Uganda/Tanzania: 16 MW Kikagati Hydropower Project Reaches Financial Close

  • The Kikagati hydropower station project being built on the border between Uganda and Tanzania has reached financial close.
  • This means that construction can now begin on the 16MW run-of-the-river hydro electricity generating station at Kikagati on the Kagera River.

According to the Emerging Africa Infrastructure Fund (EAIF) Executive Director, Emilio Cattaneo, the financial close means the first tranche of debt funding has been released to the Kikagati Power Company (KPC), who will own and operate the plant when construction is complete.

“The announcement of the financial close of the USD 54million debt finance package for the Kikagati hydro-electricity station brings closer a new source of electricity that will be equally shared between Uganda and Tanzania. EAIF is lending US $27m and the Dutch development bank (FMO), has contributed the same amount. Both loans have 16-year terms. The overall cost of the project is US $87m,” said Cattaneo.

KPCL’s plant will consist of an 8.5m-high dam of 300m in length, three turbines of 5.5MW each and associated earthworks, control and plant rooms and allied infrastructure connecting the plant to switchyards in Uganda and Tanzania. Around 250 people are involved in construction work. Once operational, around 10 permanent staff will run the plant.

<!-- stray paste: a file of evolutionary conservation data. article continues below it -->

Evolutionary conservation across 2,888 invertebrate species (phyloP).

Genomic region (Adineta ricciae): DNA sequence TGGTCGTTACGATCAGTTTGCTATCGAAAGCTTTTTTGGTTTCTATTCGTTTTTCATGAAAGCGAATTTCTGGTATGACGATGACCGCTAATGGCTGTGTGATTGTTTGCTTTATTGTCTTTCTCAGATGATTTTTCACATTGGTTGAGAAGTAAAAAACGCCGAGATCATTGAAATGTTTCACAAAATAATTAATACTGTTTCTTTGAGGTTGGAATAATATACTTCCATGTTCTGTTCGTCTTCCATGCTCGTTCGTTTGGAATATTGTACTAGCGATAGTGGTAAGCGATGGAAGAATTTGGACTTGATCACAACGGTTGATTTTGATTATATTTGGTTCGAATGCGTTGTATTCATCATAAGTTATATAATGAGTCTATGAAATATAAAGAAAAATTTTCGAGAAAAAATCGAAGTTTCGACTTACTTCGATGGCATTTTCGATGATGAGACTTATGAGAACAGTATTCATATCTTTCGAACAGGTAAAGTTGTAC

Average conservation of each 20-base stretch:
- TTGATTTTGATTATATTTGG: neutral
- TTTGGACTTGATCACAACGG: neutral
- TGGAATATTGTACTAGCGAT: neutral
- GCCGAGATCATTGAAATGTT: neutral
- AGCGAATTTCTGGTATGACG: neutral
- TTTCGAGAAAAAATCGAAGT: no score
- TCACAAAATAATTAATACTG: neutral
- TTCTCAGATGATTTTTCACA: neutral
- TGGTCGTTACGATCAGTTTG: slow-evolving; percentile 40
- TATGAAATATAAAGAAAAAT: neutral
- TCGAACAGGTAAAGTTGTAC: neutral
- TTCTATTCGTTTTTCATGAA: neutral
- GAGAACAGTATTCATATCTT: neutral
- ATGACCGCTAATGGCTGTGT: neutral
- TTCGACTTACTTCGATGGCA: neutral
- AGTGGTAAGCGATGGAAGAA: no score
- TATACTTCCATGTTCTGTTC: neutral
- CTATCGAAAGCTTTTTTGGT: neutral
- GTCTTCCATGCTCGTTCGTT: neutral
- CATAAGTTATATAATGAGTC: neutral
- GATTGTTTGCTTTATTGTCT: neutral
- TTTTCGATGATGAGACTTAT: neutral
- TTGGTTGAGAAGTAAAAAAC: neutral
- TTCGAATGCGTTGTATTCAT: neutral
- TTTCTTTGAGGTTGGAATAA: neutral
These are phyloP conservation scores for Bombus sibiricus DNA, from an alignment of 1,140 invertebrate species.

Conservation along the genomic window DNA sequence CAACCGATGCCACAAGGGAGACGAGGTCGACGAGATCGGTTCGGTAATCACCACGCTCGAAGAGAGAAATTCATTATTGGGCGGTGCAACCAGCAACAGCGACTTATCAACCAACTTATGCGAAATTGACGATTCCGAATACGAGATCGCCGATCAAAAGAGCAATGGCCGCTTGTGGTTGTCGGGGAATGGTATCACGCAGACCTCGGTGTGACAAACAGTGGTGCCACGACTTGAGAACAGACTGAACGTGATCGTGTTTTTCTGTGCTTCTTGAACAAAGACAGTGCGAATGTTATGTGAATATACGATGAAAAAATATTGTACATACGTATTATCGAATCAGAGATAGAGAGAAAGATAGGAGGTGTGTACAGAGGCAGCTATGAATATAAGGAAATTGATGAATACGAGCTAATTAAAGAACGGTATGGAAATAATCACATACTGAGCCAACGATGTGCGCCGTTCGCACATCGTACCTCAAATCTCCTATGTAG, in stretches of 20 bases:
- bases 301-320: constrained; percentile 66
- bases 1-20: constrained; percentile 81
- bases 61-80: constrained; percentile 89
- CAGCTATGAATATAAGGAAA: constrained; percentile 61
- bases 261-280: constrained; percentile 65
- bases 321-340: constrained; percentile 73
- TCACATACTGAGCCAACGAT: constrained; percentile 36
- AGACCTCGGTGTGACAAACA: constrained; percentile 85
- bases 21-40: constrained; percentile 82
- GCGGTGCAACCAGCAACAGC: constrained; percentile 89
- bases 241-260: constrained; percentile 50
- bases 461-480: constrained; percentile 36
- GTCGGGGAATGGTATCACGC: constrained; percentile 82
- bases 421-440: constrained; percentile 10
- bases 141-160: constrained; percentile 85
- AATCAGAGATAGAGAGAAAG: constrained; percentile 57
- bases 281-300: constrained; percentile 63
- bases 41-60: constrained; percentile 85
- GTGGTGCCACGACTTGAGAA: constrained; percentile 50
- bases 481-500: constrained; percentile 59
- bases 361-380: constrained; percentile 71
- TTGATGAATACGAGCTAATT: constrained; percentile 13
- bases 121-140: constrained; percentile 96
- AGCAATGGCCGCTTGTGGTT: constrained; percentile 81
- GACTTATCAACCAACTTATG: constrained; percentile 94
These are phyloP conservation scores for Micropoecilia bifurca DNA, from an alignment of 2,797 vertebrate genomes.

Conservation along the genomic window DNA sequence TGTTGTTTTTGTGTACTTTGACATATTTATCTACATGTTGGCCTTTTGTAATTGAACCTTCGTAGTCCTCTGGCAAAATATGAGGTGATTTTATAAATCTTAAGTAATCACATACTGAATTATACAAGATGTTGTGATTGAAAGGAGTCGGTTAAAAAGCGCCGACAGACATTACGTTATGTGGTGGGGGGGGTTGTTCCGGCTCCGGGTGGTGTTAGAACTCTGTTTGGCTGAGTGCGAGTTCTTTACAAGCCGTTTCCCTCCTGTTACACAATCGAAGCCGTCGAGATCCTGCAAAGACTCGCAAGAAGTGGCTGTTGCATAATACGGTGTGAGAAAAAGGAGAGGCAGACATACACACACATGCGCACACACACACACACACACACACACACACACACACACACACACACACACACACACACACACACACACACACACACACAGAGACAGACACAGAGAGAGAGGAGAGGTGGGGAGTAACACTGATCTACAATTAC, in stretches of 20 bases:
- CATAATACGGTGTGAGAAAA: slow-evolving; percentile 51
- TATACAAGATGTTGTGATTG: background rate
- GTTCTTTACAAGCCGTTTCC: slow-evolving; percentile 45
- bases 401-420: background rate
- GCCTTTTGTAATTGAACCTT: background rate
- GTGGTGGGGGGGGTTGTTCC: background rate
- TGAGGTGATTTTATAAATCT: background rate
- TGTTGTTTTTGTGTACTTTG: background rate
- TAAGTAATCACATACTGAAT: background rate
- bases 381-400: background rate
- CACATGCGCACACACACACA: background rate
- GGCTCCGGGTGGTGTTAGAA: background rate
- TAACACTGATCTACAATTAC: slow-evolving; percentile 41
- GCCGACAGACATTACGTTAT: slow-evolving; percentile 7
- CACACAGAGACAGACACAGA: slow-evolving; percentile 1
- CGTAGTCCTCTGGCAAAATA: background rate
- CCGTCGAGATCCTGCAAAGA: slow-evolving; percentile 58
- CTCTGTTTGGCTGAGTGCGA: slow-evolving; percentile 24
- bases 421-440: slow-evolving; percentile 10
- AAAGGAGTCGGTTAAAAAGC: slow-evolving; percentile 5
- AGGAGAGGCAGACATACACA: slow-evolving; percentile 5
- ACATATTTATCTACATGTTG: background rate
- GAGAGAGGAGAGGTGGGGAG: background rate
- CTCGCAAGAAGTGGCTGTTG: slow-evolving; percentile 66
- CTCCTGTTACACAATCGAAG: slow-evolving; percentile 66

The project will require only limited interconnection infrastructure as it will interconnect to the existing 33KV networks near to the site in both Uganda and Tanzania.

The Kikagati plant will benefit from the “GETFiT” program. GETFiT is funded by a number of European governments and the European Union. It provides a tariff subsidy to a number of renewable energy facilities across Uganda. GetFiT funding brings down the average cost of power to consumers.

The Kagera River on which Kikagati is located forms the natural border between Uganda and Tanzania. The project has been made possible through the close collaboration of the developer with the two governments.

Author: Bryan Groenendaal

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